By Giles Fraser
26 November 2015
The second world war lasted six years. The war on terror is now in its 15th year. And yet things are demonstrably no better. Why? Because we still have no vision of what peace might look like. For instead of trying to figure out what the politics of a relatively settled Middle East might be, and then working towards that, we think first about dropping bombs from the sky – bombs that will inevitably destroy both Islamic State and its non-Isis neighbours, bombs that will inevitably recruit new forces of vengeance against the west. Carl von Clausewitz famously said that war is politics by another means. And that puts its finger on the problem: we don’t have the politics sorted out. We don’t really know what we want to achieve other than to hear the sound of bombs falling on Raqqa, thus satisfying the need to do something. We can’t win if we don’t know what winning looks like.
War in time for Christmas is David Cameron’s plan. Yes, exquisitely timed to coincide with the Christian message of peace and goodwill to all. Yes, a perfect accompaniment to all those half-forgotten carols: “And man, at war with man, hears not, / The love-song which they bring: O hush the noise, ye men of strife, / And hear the angels sing.” Translated into the prosaically secular: we have no vision of peace.
Remember the 2003 invasion of Iraq. It took only a few weeks for US soldiers to reach Baghdad. Remember how they celebrated, tearing down statues of Saddam Hussein and forcing people who ran the country from office. That was the easy bit. The war began on 19 March and by 1 May the famous “mission accomplished” banner was unfurled on the USS Abraham Lincoln. Yet more American lives would be lost in Iraq after that speech than were lost before it. Mission accomplished? That’s the myth that needs busting. Even today, what remains of Iraq is a basketcase of blood and war and a school of festering hatred. A similar story could be told about Libya. In other words, retaliation is not a strategy for peace. And without a strategy for peace, we will continue forever on this deathly merry-go-round.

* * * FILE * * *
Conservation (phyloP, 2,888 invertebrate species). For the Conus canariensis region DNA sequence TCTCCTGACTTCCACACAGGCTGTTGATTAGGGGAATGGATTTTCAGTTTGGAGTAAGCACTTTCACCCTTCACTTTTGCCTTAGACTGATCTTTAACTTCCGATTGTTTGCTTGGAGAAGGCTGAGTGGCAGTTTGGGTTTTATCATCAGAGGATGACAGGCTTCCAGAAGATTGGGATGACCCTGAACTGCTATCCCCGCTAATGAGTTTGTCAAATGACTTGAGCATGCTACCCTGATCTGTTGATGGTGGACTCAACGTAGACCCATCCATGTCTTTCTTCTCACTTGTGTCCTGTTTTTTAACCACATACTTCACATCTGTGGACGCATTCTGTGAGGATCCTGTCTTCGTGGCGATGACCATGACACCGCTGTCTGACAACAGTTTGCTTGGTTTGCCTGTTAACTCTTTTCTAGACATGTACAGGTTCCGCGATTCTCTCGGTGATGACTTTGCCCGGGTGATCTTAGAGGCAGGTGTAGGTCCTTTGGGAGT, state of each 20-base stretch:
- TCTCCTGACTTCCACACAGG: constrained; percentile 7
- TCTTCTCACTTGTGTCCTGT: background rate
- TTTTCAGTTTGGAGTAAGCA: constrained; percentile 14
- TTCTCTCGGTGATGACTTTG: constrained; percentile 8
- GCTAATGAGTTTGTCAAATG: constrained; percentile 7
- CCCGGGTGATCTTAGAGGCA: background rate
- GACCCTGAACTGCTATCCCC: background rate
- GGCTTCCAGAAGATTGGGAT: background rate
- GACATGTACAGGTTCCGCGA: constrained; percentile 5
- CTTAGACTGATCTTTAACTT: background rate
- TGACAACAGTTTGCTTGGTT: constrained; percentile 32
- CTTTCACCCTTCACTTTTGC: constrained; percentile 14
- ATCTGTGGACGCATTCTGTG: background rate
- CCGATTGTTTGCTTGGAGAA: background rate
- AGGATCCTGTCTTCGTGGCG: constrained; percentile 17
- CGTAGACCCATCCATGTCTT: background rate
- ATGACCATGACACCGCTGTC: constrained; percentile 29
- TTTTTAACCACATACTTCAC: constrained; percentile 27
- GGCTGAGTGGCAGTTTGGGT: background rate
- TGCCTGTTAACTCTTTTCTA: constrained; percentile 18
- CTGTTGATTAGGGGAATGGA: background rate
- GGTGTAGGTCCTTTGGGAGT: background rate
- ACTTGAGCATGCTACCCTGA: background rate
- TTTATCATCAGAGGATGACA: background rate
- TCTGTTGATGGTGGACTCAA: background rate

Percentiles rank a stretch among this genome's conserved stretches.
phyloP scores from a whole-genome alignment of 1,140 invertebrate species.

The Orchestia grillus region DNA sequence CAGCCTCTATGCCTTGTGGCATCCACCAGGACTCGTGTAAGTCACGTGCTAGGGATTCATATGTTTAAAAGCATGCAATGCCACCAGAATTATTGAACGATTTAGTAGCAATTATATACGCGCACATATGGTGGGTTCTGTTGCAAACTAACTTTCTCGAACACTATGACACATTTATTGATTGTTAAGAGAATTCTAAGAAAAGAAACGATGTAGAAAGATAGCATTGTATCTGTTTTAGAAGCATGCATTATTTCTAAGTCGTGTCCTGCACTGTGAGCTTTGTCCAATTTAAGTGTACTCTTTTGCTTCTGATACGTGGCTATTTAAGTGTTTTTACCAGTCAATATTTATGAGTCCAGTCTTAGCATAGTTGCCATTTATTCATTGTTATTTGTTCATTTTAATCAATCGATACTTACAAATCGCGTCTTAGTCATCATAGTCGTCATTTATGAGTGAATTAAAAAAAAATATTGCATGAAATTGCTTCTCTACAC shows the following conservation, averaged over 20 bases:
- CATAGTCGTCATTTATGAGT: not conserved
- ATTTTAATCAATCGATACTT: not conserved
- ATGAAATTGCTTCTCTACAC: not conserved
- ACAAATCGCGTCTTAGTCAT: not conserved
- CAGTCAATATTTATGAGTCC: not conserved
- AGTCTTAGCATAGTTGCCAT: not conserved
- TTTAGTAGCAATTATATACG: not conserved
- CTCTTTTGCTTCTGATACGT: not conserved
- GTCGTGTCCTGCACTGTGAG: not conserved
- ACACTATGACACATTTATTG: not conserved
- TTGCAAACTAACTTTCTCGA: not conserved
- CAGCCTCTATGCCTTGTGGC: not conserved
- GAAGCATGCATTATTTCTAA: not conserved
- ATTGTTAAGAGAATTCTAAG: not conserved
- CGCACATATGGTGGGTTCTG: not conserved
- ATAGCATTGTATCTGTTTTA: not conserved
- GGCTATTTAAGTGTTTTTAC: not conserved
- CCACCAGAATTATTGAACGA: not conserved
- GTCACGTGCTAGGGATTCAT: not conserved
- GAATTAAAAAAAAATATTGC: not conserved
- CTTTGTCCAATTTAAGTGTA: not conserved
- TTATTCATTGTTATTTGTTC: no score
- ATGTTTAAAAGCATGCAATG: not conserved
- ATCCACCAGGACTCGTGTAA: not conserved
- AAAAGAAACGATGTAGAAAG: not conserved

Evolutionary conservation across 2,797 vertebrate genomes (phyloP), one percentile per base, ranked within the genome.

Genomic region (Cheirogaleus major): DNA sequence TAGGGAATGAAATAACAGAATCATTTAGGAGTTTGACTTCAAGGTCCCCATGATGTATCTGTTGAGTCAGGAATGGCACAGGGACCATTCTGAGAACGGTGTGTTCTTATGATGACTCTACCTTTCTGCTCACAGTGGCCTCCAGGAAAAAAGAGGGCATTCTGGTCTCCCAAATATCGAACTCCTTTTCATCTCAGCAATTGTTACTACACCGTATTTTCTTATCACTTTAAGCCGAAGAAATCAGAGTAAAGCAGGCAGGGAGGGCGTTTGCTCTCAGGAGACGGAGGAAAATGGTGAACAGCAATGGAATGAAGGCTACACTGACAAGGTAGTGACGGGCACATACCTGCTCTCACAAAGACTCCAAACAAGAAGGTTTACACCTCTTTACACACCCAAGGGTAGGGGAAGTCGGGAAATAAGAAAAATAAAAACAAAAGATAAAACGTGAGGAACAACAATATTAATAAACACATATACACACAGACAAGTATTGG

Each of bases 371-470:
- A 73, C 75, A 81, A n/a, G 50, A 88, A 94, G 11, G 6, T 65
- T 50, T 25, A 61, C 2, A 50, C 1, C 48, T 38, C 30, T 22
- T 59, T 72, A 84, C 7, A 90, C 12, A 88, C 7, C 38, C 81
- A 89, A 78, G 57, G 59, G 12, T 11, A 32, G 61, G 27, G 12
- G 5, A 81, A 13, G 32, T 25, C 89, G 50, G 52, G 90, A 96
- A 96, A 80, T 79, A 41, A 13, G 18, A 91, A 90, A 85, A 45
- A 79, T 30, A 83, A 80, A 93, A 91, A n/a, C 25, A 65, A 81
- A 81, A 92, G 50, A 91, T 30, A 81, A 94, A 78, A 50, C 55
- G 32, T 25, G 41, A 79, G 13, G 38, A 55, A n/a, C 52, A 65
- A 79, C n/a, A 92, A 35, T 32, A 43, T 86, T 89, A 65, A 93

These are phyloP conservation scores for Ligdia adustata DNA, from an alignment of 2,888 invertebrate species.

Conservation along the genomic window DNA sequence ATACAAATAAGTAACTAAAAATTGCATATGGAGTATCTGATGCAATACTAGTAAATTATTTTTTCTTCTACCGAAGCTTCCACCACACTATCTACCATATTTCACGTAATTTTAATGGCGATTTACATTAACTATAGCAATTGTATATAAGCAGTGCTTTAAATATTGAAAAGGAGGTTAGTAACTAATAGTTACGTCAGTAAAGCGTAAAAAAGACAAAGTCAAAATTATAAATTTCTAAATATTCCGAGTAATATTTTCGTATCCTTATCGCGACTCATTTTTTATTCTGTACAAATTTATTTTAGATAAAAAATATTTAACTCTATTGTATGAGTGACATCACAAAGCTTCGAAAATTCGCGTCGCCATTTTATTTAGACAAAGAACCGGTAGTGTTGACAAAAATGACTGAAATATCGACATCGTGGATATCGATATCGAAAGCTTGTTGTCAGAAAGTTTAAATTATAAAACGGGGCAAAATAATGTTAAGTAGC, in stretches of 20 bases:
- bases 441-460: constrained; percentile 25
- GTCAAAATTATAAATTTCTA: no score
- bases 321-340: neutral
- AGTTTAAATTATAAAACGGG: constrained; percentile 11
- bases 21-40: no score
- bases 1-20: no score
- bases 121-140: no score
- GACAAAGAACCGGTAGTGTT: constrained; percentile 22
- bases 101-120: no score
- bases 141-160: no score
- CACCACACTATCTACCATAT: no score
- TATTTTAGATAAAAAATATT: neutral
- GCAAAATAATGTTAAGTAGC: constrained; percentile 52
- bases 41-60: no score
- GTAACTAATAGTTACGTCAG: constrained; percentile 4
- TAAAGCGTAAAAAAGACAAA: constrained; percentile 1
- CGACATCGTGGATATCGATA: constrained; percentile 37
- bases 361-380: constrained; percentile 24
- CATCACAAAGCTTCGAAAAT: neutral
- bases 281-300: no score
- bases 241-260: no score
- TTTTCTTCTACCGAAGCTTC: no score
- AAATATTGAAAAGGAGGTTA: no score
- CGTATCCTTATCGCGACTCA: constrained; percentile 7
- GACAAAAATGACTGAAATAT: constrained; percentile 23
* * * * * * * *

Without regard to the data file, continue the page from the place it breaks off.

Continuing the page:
If we really thought destroying Isis would be the end of it, we would be sending in ground troops, rather than just poking them with a stick from the air. But we don’t have the stomach for ground troops because we don’t actually believe it would be worth the risk – we have lost confidence that it will achieve anything. Instead, Cameron is being suckered into the same military oneupmanship that did for Blair: show and swagger. It’s all about not losing face in front of the Americans. It’s all about being seen to be doing something. And the stuff that makes for peace is just too dull for the cameras, too soft-looking.
The first rule has to be that we must stop making things worse. Let’s not call this a war and dignify Isis with the honorific status of being an enemy army. Still worse, let’s not imagine we can win some preposterously imagined third world war against a particular strain of Islamism. You can’t destroy a violent theology with greater violence – you just up the stakes and feed the beast.
We wouldn’t bomb the suburbs of Brussels to eliminate the Isis cells stationed there. So why bomb Syrian towns when there are so many innocent people living there too? A few years ago, Cameron tried to persuade us to go to war against Bashar al-Assad because he was dropping barrel bombs on his own people. Now it is us who are proposing to do something similar, perhaps to the very same cities. Yes, our bombs may be more smart and discriminating. But not that much so. And many innocent people will die – mostly the ones too weak, too old or too young to run away. And as all these bombs rain down, a continuous trail of bedraggled humanity is filing out of Syria to find refuge in Europe. Cameron’s plan is to bomb their country by Christmas and then to bar those fleeing death from entering Europe to find safety. No room at the inn, he says.